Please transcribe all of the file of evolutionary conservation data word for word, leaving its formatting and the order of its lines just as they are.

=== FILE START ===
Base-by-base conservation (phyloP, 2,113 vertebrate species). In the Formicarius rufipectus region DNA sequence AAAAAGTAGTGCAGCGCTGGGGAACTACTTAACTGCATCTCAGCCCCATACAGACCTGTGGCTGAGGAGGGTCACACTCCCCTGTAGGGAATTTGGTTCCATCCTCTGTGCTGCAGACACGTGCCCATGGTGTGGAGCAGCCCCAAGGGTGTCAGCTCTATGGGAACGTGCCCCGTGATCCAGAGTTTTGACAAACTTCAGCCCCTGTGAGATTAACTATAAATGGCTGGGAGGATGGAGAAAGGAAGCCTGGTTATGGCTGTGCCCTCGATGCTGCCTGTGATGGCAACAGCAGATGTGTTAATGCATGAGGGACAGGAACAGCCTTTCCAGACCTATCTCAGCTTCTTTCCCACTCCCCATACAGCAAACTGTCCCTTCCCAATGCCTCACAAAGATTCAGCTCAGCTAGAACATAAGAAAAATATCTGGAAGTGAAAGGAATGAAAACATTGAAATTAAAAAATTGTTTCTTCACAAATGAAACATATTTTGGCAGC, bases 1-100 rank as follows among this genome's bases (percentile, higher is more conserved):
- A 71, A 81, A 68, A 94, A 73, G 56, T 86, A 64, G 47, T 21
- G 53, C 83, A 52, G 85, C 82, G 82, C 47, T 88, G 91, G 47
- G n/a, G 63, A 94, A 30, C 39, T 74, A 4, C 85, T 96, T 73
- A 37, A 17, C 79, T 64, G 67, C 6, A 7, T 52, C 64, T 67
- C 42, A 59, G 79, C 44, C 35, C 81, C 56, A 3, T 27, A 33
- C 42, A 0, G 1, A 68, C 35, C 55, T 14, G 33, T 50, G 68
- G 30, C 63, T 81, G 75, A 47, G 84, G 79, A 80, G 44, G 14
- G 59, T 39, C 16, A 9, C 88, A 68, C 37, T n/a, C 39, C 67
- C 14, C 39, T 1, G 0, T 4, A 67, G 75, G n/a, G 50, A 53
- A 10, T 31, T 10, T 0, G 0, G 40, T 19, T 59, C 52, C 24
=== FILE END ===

Base-by-base conservation (phyloP, 2,113 vertebrate species). In the Formicarius rufipectus region DNA sequence AAAAAGTAGTGCAGCGCTGGGGAACTACTTAACTGCATCTCAGCCCCATACAGACCTGTGGCTGAGGAGGGTCACACTCCCCTGTAGGGAATTTGGTTCCATCCTCTGTGCTGCAGACACGTGCCCATGGTGTGGAGCAGCCCCAAGGGTGTCAGCTCTATGGGAACGTGCCCCGTGATCCAGAGTTTTGACAAACTTCAGCCCCTGTGAGATTAACTATAAATGGCTGGGAGGATGGAGAAAGGAAGCCTGGTTATGGCTGTGCCCTCGATGCTGCCTGTGATGGCAACAGCAGATGTGTTAATGCATGAGGGACAGGAACAGCCTTTCCAGACCTATCTCAGCTTCTTTCCCACTCCCCATACAGCAAACTGTCCCTTCCCAATGCCTCACAAAGATTCAGCTCAGCTAGAACATAAGAAAAATATCTGGAAGTGAAAGGAATGAAAACATTGAAATTAAAAAATTGTTTCTTCACAAATGAAACATATTTTGGCAGC, bases 1-100 rank as follows among this genome's bases (percentile, higher is more conserved):
- A 71, A 81, A 68, A 94, A 73, G 56, T 86, A 64, G 47, T 21
- G 53, C 83, A 52, G 85, C 82, G 82, C 47, T 88, G 91, G 47
- G n/a, G 63, A 94, A 30, C 39, T 74, A 4, C 85, T 96, T 73
- A 37, A 17, C 79, T 64, G 67, C 6, A 7, T 52, C 64, T 67
- C 42, A 59, G 79, C 44, C 35, C 81, C 56, A 3, T 27, A 33
- C 42, A 0, G 1, A 68, C 35, C 55, T 14, G 33, T 50, G 68
- G 30, C 63, T 81, G 75, A 47, G 84, G 79, A 80, G 44, G 14
- G 59, T 39, C 16, A 9, C 88, A 68, C 37, T n/a, C 39, C 67
- C 14, C 39, T 1, G 0, T 4, A 67, G 75, G n/a, G 50, A 53
- A 10, T 31, T 10, T 0, G 0, G 40, T 19, T 59, C 52, C 24